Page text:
Part 1 Principles
1. Fluorescence microscope
2. Filterset in FL-Mic
3. How concocal differs?
4
. What is confocal?
5. Resolution in confocal
6. Optical sectioning
7. Confocal image formation
    and time resolution
8. SNR in confocal
9. Variations of confocal
      microscope

10. Special features from
     Leica sp2 confocal

Part 2 Application
1. Introduction
2. Tomographic view
    (Microscopical CT)

3. Three-D reconstruction
4. Thick specimen
5. Physiological study
6.
Fluorescence detecting
       General consideration
      
Multi-channel detecting
       Background  correction
       Cross-talk correction
            Cross excitation
            Cross emission
            Unwanted FRET


Part 3 Operation and
             Optimization

 1. Getting started
 2. Settings in detail
 
     Laser line selection
      Laser intensity and 
         AOTF control

      Beam splitter
      PMT gain and offset 
      Scan speed
      Scan format, Zoom
        and Resolution

     Frame average, and
         Frame accumulation
     Pinhole and Z-resolution
     Emission collecting rang
        and Sequential scan


When Do you need confocal?
FAQ
Are you abusing confocal?

Confocal Microscopy tutorial

FAQ

Q1. When do I need confocal microscope for my fluorescence specimen?
    A1: see here.

Q2. Why my specimen looks different under confocal compared to under conventional microscope?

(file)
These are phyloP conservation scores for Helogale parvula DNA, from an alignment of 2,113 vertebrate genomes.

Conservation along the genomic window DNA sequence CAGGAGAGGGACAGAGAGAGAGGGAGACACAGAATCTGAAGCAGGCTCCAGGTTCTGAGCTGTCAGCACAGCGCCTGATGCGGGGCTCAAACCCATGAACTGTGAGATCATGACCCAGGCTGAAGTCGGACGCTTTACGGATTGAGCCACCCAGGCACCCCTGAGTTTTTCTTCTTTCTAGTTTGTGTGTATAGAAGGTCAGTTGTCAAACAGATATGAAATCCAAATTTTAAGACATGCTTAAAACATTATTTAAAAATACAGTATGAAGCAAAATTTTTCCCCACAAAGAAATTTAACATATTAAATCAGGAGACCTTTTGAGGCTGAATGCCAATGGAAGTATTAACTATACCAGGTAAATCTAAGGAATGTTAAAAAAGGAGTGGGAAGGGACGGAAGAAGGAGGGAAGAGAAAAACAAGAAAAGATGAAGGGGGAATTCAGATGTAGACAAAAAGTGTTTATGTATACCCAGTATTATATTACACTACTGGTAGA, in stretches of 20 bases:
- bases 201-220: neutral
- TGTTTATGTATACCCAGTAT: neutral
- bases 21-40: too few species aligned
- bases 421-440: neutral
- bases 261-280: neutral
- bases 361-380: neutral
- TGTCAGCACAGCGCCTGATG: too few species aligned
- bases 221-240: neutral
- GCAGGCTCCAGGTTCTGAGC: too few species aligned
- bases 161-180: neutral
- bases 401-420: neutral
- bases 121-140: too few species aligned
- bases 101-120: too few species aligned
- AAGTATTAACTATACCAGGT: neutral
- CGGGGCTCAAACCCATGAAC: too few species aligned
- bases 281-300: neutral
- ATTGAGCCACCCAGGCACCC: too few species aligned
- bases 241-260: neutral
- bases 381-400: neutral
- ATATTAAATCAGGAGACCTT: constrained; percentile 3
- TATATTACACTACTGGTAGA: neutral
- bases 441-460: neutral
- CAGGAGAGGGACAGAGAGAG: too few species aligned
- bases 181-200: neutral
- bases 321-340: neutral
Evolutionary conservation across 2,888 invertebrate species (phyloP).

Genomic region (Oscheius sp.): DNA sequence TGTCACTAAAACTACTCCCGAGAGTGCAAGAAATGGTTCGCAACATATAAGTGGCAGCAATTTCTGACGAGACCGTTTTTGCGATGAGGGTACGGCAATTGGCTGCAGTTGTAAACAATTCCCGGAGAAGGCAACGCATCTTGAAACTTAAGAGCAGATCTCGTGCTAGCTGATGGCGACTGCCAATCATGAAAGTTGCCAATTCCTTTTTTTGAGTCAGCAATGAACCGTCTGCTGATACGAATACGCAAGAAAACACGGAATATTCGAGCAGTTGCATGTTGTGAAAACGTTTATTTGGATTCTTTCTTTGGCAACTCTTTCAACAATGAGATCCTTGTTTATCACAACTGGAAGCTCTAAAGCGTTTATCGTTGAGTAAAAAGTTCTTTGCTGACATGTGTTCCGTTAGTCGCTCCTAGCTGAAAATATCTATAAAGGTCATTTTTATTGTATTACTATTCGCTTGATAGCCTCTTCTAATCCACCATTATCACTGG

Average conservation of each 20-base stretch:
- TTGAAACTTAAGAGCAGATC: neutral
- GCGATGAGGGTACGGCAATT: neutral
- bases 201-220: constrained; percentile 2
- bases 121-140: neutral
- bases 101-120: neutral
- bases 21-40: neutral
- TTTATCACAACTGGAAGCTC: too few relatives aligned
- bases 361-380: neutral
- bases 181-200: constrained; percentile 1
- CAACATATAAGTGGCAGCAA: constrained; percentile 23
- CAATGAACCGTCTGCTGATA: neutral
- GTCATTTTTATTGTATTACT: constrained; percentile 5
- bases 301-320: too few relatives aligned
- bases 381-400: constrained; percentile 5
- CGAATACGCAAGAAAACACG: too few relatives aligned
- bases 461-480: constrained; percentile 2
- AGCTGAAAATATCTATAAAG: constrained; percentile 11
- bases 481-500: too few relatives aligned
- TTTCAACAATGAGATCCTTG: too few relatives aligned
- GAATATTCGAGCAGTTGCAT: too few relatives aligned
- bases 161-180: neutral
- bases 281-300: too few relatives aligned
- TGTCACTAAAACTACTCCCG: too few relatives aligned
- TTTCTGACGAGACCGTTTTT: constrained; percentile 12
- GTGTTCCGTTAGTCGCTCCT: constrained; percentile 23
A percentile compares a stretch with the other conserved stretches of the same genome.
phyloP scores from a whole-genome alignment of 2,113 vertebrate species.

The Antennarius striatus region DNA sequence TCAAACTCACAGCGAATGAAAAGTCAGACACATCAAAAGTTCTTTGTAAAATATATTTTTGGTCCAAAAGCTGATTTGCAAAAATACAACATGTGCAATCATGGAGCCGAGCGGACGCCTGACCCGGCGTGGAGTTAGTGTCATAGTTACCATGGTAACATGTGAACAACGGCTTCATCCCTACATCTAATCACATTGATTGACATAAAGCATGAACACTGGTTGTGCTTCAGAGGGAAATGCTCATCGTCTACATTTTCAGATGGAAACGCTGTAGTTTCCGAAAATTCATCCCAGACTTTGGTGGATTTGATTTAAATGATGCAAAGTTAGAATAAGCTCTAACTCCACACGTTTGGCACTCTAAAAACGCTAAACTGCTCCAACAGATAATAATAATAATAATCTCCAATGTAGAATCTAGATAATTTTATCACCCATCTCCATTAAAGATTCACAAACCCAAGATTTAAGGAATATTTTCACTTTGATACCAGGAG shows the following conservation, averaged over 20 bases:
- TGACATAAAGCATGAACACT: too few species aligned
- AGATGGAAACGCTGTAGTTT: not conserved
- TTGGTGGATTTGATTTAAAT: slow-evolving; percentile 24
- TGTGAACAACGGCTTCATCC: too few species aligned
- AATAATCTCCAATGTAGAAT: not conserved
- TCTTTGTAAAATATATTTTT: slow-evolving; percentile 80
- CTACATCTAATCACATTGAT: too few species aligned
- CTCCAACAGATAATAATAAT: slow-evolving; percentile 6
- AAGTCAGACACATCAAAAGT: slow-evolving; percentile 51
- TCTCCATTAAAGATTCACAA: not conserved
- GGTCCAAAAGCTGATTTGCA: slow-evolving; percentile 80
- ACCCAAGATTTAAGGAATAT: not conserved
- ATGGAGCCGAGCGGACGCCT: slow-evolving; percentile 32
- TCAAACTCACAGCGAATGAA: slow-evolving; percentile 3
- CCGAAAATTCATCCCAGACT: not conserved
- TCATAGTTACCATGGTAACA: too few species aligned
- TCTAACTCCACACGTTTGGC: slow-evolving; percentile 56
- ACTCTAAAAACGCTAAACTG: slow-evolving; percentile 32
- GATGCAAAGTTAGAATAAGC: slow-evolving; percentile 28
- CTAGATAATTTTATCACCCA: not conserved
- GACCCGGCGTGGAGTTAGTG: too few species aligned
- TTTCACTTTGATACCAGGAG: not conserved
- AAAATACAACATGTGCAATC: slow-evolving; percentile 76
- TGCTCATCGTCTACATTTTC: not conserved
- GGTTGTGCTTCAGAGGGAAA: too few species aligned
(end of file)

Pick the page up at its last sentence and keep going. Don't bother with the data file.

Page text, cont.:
A2: That is quite normal in confocal microscopy. Due to the Optical sectioning effect of confocal, you see only one layer of your specimen under confocal. The thickness of that layer under confocal, depending on the pinhole size, laser wavelength and objective NA you choose, is generally at range between 500-800 nm. But your specimen, even if it is a monolayer of cultured cell, has total thickness of 10-20 m. What you see is only 1/20 or less of your cell.
In conventional wide field microscope, you see an overall overlapped image from top to bottom.
Unless your cell or specimen is homogeneous in size, shape, or in internal structure along its whole z-direction, you should see some difference.
But if you try to roll the focus through the whole z-axial, you can encounter all the structures you see under conventional microscope, thought they are not necessarily in the same plane.

Q3. Why the picture looks even worse under confocal compared to picture under conventional FL-Mic?
    A3: Yes, that is a common phenomena or a problem of confocal. Confocal effects comes from pinhole and its massive rejecting out-of-focal-plane signal. The total signal reaches PMT detecter is less than 1/20 of the total  signal as mentioned in A2 above. The reduced signal influx, leads to not only weakened intensity, but also deteriorated SNR (Signal to Noise Ratio) according to the formula , see section SNR in confocal. The weakened signal can be amplified by increasing PMT gain, the deteriorated SNR, however, can not be compensated by PMT amplification at all. It has to be compensated by using approaches which increase signal influx such as: more average or accumulation, lower scan format for bigger pixel size, slower scan speed, bigger pinhole, etc.. (See related section in this tutorial). If all these fail, that means your specimen is not suitable for confocal. Your specimen does not have enough signal intensity, or more important, enough SNR to tolerate the massive signal rejecting from confocal.

Q4. Which laser line I can use if there is no exact match of laser line with the excitation peak value of my fluorophore?
    A4: Check Table 1, choose laser line exciting your fluorophore at the highest percentage. Usually, 50-80% is very good. If not available,  25%-50% is acceptable, but you might need higher AOTF, laser power or PMT setting. If there is similar percentage at different laser lines, lower wavelength usually gives out better excitation.

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This page was last updated 23.03.2004